2. Mobile advertising works just fine. Facebook went from being pilloried for no mobile strategy to being lauded for doing half its revenue on mobile. Of course total global mobile advertising revenue is still small, but 2013 proved that most of the technical issues are now solved and that this is now mainly about adoption.

3. The Online “Pivot to Asia” is dramatic. The global centre of gravity for online commerce and therefore advertising has been steadily shifting to Asia. For a long time Japan, Korea and Australia have been highly penetrated online markets. However the growth in emerging markets and particularly China continues to astound. This was made concrete in 2013 by Alibaba’s announcement that on one day its sales reached almost $6Bn
This is driven by two trends that have continued strongly in 2013. Since 2008 GDP in developed countries has been basically flat due to the crisis; in China it has increased 50%. This graph from the Economist says it all:

Alongside this the second trend is the stupendous switch online in China . In 2013, China had 38 million new online shoppers, more than the population of Canada, according to BCG . As a result the total Chinese ecommerce market was $145Bn  in 2013.

4. Android wins big. In 2012 we were all told only Apple monetized for developers, and so Apple would be the winner of the apps war, and therefore the mobile war. Today we read articles claiming that Google’s Android may be to mobile what Microsoft Windows was to the PC. The monetization gap still exists but it was closing fast in 2013: Google’s app revenue was only 42% of Apple in June, but had grown to 59% by November . Meanwhile the scale of new Android devices in 2013 continued to dwarf everything else, three times as many as Apple shipped. This isn't to say 2013 showed Google winning this race - but it definitely became a race. Those people who said Google was a one-trick pony (with a good trick), and that big companies can’t innovate, need to look closely at this. In fact Google’s overall performance in 2013 was tremendous.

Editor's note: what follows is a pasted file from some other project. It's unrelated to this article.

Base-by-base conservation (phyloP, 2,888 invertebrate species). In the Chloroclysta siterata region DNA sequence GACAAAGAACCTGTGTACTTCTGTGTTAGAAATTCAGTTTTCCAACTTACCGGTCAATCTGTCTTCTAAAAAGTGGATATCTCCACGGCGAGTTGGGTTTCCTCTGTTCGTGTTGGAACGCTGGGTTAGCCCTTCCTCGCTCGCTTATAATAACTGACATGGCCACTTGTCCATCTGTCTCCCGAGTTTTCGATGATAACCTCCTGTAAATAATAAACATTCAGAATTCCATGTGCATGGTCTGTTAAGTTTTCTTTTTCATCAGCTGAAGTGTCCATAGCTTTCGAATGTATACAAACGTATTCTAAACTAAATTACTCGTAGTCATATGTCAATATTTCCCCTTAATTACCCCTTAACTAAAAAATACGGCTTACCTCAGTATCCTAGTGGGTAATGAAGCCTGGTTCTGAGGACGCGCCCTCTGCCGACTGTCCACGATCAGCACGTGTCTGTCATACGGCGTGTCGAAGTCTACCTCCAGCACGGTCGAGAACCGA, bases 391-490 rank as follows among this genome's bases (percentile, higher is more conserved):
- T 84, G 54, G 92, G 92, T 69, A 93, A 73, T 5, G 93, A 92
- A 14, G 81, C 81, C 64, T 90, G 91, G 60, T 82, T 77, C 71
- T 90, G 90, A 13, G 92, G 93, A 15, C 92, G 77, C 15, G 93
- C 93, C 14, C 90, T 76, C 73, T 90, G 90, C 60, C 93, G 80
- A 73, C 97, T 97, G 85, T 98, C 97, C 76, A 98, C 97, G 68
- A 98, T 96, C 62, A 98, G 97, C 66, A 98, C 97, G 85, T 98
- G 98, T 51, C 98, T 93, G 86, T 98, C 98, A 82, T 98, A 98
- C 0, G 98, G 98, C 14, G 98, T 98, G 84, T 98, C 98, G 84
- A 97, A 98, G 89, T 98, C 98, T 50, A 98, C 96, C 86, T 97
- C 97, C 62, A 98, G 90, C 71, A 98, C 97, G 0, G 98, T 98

5. Digital continues to eat analog advertising. Finally, the trend that’s so obvious we tend not to discuss it. In developed markets where GDP has been almost flat, online advertising has continued to grow at a tremendous rate. In the US alone, it grew by 15% Year on Year. While online at 22% of US spend is still below TV, it continues to grow much faster. The growth of online advertising continues to be a megatrend that has driven a lot of the innovation of 2013, and funds the web giants outside of Amazon and Apple. 

Those are my 5 megatrends of 2013. Two trends almost made the list: video, and Google's performance. On video, I would argue that 2013 was actually a bit disappointing when you look at the size of the TV market, and the fact that 88% of digital video advertising was on Youtube. Google's online performance almost made it though, with both Android and Youtube making huge strides in 2013. According to Goldman Sachs, 2% of all advertising moves online each year and Google will take half of this. 

My overall conclusion is simple: we are seeing a very high level of change online compared to 5 years ago (and we thought things were moving fast then!). How different will my trends for 2014 be?